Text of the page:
As you form a new business, you may hear other people say that structuring your business as a limited liability corporation (LLC) is almost an impossible task. However, you may be surprised to learn that it really isn’t that hard as long as you follow the right steps to formation and file your articles of organization correctly.
Steps to Formation
To legally form an LLC, you need to follow five main steps. These include the following:
- Determine what name you want your business to operate under and make sure it complies with the naming rules in your state.
- File the formal paperwork associated with forming your LLC. This paperwork is usually referred to as your articles of organization.
- Establish the rights and responsibilities of the members of your LLC by putting together an operating agreement for your organization.
- If your state requires it, publish your notice of intent to establish an LLC.
- Acquire any licenses or permits that you may need to run your business. During the formation process, it may be helpful to work with an attorney. He or she can give you a more in-depth overview of each of these steps and help you understand the specific formation policies in your state.
Solidifying Your Business Name
When you name your organization, it must adhere to the LLC naming rules in your state. Although every state has different rules, generally speaking, there are three main requirements your business’ name has to meet. First, your name cannot be the same as another LLC in your state. Second, you must end your business’ name with an indicator that lets others know it is an LLC. For example, if you ran a shoe company, you might call your business “Cool Kicks Ltd. Liability Co.” Finally, you cannot include any words in your business’ name that are prohibited by your state. For instance, in some states, these include “city,” “corporation,” and “bank insurance.” Keep in mind that in addition to following these naming rules, the name you use for your LLC cannot violate the trademark of another business.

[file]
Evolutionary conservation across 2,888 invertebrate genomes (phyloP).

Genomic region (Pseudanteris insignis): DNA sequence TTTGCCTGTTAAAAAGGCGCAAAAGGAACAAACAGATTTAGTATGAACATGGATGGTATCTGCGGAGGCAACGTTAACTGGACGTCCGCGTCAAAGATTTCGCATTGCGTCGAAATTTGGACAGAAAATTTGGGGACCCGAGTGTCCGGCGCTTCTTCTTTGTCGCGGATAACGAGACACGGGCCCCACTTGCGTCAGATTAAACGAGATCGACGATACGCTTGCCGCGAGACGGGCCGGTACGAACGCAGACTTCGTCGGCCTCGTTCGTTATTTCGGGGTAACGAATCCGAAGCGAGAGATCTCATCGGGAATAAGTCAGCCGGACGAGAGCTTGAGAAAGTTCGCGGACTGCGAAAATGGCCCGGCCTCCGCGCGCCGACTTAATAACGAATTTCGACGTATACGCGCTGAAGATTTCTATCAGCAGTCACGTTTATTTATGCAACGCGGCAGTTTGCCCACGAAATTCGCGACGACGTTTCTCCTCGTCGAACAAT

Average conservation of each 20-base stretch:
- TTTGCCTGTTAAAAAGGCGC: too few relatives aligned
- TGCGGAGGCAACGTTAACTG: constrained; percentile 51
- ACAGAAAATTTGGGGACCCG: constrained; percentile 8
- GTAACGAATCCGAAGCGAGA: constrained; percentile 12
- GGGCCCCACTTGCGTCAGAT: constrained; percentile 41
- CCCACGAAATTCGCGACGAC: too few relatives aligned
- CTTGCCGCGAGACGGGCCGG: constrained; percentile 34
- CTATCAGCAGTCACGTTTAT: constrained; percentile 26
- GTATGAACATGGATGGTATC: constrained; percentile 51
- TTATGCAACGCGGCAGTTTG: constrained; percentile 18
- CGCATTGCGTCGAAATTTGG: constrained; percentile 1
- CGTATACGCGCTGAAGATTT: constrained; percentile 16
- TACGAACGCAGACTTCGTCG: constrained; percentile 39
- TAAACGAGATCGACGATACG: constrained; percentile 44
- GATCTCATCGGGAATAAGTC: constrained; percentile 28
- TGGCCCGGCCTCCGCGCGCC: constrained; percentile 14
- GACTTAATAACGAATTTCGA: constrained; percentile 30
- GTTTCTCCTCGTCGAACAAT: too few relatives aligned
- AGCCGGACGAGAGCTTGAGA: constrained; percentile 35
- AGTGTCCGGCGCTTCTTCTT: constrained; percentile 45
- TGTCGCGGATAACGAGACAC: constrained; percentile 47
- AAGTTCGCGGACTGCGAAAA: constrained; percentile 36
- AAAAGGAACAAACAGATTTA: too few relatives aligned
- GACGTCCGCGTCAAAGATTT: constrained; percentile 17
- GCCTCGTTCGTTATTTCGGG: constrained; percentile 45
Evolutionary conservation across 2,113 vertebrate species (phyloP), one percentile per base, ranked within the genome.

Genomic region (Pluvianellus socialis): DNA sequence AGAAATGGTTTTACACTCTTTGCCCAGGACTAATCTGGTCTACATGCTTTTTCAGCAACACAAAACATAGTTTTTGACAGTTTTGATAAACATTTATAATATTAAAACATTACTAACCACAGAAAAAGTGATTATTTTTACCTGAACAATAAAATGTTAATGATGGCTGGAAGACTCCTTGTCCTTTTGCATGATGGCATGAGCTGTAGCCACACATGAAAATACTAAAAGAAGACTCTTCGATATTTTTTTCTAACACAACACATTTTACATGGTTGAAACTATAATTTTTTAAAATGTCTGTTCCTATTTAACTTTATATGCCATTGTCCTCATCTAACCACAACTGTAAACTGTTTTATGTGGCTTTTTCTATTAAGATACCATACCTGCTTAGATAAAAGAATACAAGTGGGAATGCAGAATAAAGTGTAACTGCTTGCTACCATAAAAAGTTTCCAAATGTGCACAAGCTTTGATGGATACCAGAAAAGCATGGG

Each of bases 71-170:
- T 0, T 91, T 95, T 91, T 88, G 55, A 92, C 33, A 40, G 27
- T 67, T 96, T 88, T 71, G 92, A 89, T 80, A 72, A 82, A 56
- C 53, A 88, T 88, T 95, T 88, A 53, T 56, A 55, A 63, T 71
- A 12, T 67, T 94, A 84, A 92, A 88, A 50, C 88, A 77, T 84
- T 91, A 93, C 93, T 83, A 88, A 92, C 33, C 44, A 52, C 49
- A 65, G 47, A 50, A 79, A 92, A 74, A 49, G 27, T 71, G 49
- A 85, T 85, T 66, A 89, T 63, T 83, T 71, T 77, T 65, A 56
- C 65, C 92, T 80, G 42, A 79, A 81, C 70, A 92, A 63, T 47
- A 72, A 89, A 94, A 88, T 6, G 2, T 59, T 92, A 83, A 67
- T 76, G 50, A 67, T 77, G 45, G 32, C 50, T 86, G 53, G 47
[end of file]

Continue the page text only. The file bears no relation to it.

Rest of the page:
Your Articles of Organization
Once your business has figured out its name, the next step involves filing your articles of organization. Keep in mind that while most states refer to these as “articles of organization,” certain states refer to this documentation as your business’ “certificate of organization” or “certificate of formation.” Your business’ articles of organization will be a relatively short, simple document. Some of the information you need to put on this document include the following:
- The name of your LLC
- Your LLC’s address
- The name of your LLC’s owners or membersAlthough all of the members of your LLC can help with preparing and signing this document, it is acceptable for one person to manage this responsibility.
The LLC Operating Agreement
An operating agreement is often not required by the LLC office in certain states. However, as your form your LLC, it is absolutely essential that you put together one of these agreements to set out the rules for the way your business will operate and the regulations for ownership. Although all LLC operating agreements are different, many of them include things such as each member’s percentage interests in the business, the rights and responsibilities of each member, how much voting power each member has, and how both losses and profits will be allocated. These agreements can also outline the way the LLC will be managed, how meetings and votes will be conducted, and any “buy-sell” provisions.
As you can see, forming an LLC is a relatively uncomplicated process. Keep in mind that as you follow the steps for formation, following them with exactness will set your business up for success as your organization grows and develops.
The content on our website is only meant to provide general information and is not legal advice. We make our best efforts to make sure the information is accurate, but we cannot guarantee it. Do not rely on the content as legal advice. For assistance with legal problems or for a legal inquiry please contact you attorney.